I talk too much. This isn’t a major revelation,though. I’ve known this for some time. Even back when I was a kid my weary parents used to beg me, pretty please, for some quiet time. My brothers and sisters would invent “let’s see who can be quiet the longest” games just to get me to stop talking. Of course it’s the gift of gab that led to my success as a blogger. It’s also costing me followers on Twitter. Seems the 140 character crowd isn’t interested in spending time with someone so chatty. I get it though. Before realizing the truth, I began researching the reasons why Twitterers stop following people. Here are the top 5:
- They’re too spammy: I’m on Twitter because I want to talk to people. It’s such a great way to share. Some folks take the sharing to the extreme, however, and only tweet links to their stuff. Yeah it’s ok to drop links now and again, but don’t forget about building relationships. No one likes talking with a salesman all day. We like real conversations with real people.
- They’re too offensive: Not everyone is into regularly tweeted “f bombs” or nude avatars. Racism, tough talk and lots of controvery are also turnoffs. Most Twitterers are there for the light conversation. If it gets too stressful, they’re out of there.
- They talk too much: Like me. No one likes it when one particular Twitter stream dominates the whole timeline. Sure, it’s fun to talk back and forth with one person and just banter all day. Think about how it looks on someone else’s screen though. When you dominate the entire conversation, you’ll lose followers. Trust me on this, I know.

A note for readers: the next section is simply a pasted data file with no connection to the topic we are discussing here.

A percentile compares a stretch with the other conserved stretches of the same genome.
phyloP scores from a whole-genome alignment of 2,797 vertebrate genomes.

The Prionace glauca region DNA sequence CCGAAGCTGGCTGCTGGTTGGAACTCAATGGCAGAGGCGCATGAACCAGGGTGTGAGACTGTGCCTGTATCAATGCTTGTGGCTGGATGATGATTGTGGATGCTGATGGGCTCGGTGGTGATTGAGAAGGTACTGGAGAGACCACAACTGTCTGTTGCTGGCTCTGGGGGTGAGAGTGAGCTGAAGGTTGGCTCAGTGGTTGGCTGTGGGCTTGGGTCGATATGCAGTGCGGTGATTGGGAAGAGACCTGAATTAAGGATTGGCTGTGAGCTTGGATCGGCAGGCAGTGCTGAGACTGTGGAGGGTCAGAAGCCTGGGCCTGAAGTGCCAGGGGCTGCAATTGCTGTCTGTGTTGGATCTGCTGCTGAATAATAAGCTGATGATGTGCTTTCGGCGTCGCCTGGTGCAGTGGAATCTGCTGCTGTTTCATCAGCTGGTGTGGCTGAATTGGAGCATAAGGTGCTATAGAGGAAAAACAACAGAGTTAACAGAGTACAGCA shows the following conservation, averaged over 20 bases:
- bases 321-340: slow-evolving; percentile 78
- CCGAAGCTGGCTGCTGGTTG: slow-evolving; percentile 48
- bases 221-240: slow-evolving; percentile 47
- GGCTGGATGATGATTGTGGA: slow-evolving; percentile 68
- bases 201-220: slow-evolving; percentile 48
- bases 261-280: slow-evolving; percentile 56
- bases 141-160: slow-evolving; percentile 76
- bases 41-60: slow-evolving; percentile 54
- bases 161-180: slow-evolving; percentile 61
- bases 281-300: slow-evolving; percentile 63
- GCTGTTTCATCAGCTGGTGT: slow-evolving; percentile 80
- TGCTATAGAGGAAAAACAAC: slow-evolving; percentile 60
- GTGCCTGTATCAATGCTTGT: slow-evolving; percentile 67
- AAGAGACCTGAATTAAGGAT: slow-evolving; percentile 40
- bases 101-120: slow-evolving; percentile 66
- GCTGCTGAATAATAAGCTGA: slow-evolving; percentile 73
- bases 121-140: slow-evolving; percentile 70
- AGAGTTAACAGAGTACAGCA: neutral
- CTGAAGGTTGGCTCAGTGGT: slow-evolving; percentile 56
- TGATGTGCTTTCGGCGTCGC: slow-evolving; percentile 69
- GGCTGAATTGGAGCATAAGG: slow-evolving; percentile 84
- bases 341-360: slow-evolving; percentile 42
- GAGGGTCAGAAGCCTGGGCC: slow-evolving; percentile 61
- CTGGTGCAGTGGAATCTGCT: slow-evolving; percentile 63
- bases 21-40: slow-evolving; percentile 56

- They have nothing in common: Most of us choose Tweeps to follow with care. For instance, I look for the people who I can share tips and ideas with and will also make me laugh. We have to have something in common though. It’s just like the friends we hang out with in the real world. If we don’t find certain people interesting enough or sharing the same ideals, we probably won’t run in the same circles. It’s nothing personal, we just don’t mesh.
- They auto DM: Don’t you hate those auto DM’s you get when you follow certain people. Some of them just say “hi.” Most say “Hi, buy my ebook or view my blog.” I wouldn’t walk up to someone in the real world and say, “Hi. I’m Deb Ng. Visit my blog for more information about me.” So why do we do this on Twitter?
What are your reasons for un-following Tweeps?
i think, basically, we always need and bear respect even on twitter despite its sms type of service. without it, we will followers. what is important is to build friendship/relationship on twitter.
Hey there, I just ran across your blog by accident while visit guy kawasaki’s. I’m relatively new to twitter and don’t know all the etiquette yet. But after reading this, I already see i’ve been making several of the mistakes you mentioned. I have been enlightened! Thanks so much! Cheers! — DAV
Hopefully your post will persuade a few people to stop using auto-dm!!
It’s always helpful when someone takes a moment to point out the “how to’s” and the “how not to’s” on Twitter or any other social networking platform. I have certainly been guilty of talking too much and have probably lost followers for that reason. Good reminders, these.
However, I don’t get as excited as others do about the auto DM issue. I just ignore them. Not sure why this has become such a polarizing issue–is it so hard to ignore an auto DM? I pay much more attention to someone who @replies or even sends a bona fide DM.
Thanks for the post.